We intended to analyze parameters of lipid metabolism and dyslipidemia to assess the effects of a fat- and cholesterol-enriched WD. As expected, triglyceride serum levels were significantly enhanced in AL mice on WD and RD compared with WT mice (Figure 1a). Similarly, serum cholesterol was strongly increased in AL mice irrespective of the diet compared with WT mice (Figure 1a). In particular, serum cholesterol levels were increased 7-fold in AL mice on RD and 15-fold in AL mice on WD diet, indicating that the combination of genotype and WD leads to most profound changes in lipid and cholesterol metabolism.

Figure 1
Figure 1

Lipid metabolism and dyslipidemia after long-term nutrition with western diet. (a) Serum triglyceride and cholesterol levels were elevated extraordinary in AL mice on RD and WD. (b) Transcriptional regulation of key factors in fat metabolism. (c) Western blotting analysis revealed enhanced intrahepatic fatty acid synthetase protein expression after WD. Western blotting was quantified by using the BioDocAnalyze software, and mean values were determined.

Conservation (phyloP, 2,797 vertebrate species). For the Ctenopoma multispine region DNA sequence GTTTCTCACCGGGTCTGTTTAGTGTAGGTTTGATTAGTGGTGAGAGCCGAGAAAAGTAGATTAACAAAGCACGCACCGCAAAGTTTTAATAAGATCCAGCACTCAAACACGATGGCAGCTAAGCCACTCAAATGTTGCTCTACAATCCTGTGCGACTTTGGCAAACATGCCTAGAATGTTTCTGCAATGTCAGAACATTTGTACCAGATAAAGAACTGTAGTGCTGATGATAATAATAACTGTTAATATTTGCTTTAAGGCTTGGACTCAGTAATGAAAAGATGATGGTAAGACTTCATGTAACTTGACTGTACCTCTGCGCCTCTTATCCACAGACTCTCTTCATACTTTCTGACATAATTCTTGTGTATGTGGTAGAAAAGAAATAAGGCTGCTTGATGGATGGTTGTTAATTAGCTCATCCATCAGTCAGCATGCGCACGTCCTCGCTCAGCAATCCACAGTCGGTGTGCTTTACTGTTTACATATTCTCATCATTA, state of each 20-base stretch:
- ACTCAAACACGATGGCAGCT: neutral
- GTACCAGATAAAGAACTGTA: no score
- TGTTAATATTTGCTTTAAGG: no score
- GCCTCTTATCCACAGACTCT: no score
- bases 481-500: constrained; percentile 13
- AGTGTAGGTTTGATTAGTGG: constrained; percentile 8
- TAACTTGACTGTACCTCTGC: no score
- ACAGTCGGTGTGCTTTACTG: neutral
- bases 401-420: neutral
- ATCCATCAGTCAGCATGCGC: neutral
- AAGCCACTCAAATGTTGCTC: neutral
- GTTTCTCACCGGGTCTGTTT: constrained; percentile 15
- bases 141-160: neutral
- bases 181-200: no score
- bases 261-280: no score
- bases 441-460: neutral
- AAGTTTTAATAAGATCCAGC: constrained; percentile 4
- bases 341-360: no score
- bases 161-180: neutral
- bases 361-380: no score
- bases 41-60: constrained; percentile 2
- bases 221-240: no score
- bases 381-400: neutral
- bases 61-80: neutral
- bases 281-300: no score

Consistent with these findings, peroxisome proliferator activated receptor (PPAR)-α and acyl-CoA oxidase (ACO) as key factors of lipid metabolism were increased only in AL mice on WD (Figure 1b) but not in AL mice on RD or WT mice. PPAR-γ, however, was induced not only in AL mice and WT on WD but also in AL mice on RD. FASN protein levels were increased in AL mice and WT mice on WD in comparison to WT and AL mice on RD (Figure 1c), indicating that FASN is mainly regulated by the diet itself.

Hepatic Inflammation and Hepatocellular Injury under WD and Genetic Predisposition